What technologies will impact the way we do business in the not-too-distant future? Here, Daniel Burrus, a leading technology forecaster and author of Technotrends: How to Use Technology to Go Beyond Your Competition (HarperBusiness), predicts the top three technology trends for 1997--and reveals how they will affect your business.
1. The Second Internet
The current Internet gives users quick access to data and the ability to send and receive e-mail, but it doesn't transmit audio, video or extensive graphics very efficiently yet. Enter what Burrus terms the "second" Internet, which will, on average, deliver information about 1,000 times faster than the current Internet. Direct broadcast satellite, cable modems and broad-band ISDN are just some of the emerging technologies that will handle the job, Burrus says.
As a result, CD-quality audio, high-quality graphics, 3-D simulations and virtual reality will all become possible. "Smart" Web pages and, soon after, smart Web channels via cable and direct broadcast satellite will evolve to deliver information at warp speed.
It won't look like the Internet we know now, though. "We're going to see these technologies," says Burrus, "but the consumer will hardly know they're there because they'll be sort of `behind the scenes.' "
Entrepreneurs on the Web who believe they have several years to build high-quality audio, video and graphics for their Web sites are sadly mistaken, says Burrus. Now is the time to begin developing them if you want to be prepared for the coming changes, keep up with consumer expectations and remain on the cutting edge.
2. Digital Video Disc (DVD)
"DVD is going to be very big," predicts Burrus. "It's going to remain a high-tech platform with many uses limited only by the imagination."
The DVD player, due out this month, will run discs that contain as much data as is normally held on 13 CD-ROMs and store hours of high-quality audio, video and more. While it won't reach mass markets until the end of next year, when content developers have released a substantial number of useful DVD discs, Burrus says the "entrepreneurial window is now open" for building new content and developing new products and services around DVD.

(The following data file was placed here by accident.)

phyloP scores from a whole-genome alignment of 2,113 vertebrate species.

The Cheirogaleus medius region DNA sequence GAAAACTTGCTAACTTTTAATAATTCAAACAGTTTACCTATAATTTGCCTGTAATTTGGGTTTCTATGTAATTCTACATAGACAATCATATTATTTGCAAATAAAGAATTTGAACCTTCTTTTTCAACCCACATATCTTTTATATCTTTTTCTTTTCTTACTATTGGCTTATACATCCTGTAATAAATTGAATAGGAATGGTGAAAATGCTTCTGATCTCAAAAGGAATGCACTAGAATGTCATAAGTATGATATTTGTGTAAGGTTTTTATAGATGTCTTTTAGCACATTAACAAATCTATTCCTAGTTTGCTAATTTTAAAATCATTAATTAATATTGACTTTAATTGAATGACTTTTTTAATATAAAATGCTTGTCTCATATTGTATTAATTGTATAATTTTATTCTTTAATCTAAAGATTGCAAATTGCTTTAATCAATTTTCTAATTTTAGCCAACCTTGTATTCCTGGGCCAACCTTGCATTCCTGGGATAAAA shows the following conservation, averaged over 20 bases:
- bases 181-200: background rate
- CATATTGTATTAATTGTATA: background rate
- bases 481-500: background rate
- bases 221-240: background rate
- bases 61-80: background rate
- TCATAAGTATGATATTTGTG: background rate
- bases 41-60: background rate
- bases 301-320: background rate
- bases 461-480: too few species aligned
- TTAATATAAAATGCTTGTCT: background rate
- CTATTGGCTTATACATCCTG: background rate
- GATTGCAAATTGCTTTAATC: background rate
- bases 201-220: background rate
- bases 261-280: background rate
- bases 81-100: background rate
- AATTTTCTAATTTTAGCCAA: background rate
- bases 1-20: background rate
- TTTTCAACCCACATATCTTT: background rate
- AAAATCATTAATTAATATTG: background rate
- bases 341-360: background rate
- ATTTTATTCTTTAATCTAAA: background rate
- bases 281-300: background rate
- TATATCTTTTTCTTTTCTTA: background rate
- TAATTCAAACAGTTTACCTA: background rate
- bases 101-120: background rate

Also, expect content providers such as software developers and online services to provide more proprietary information on DVD and then send periodic updates though the Internet. That means a lot of work will be done offline, saving entrepreneurs money, time and the hassle of having their phone lines tied up, Burrus says. DVD is also certain to revolutionize the way companies both offer and receive training and support.
3. Desktop Videoconferencing
In the past, many small-business owners were turned off by desktop videoconferencing because of its poor picture and sound quality--not to mention the exorbitant hardware prices. But now that prices are falling and the quality has vastly improved, you may want to reconsider desktop videoconferencing.
"Entrepreneurs have to move from the information age into the communication age," says Burrus. "We're heightening the ability to communicate, and `high-tech' and `high-touch' now go together."
The new high-speed Internet will make desktop videoconferencing over the Internet both possible and affordable, says Burrus. Many companies will be able to conduct meetings, particularly with overseas clients, and handle sales calls via desktop videoconferencing--thus reducing their travel costs. Opportunities to improve companies' customer service by providing face-to-face relations also exist.
Daniel Burrus, (800) 827-6770, http://www.burrus.com.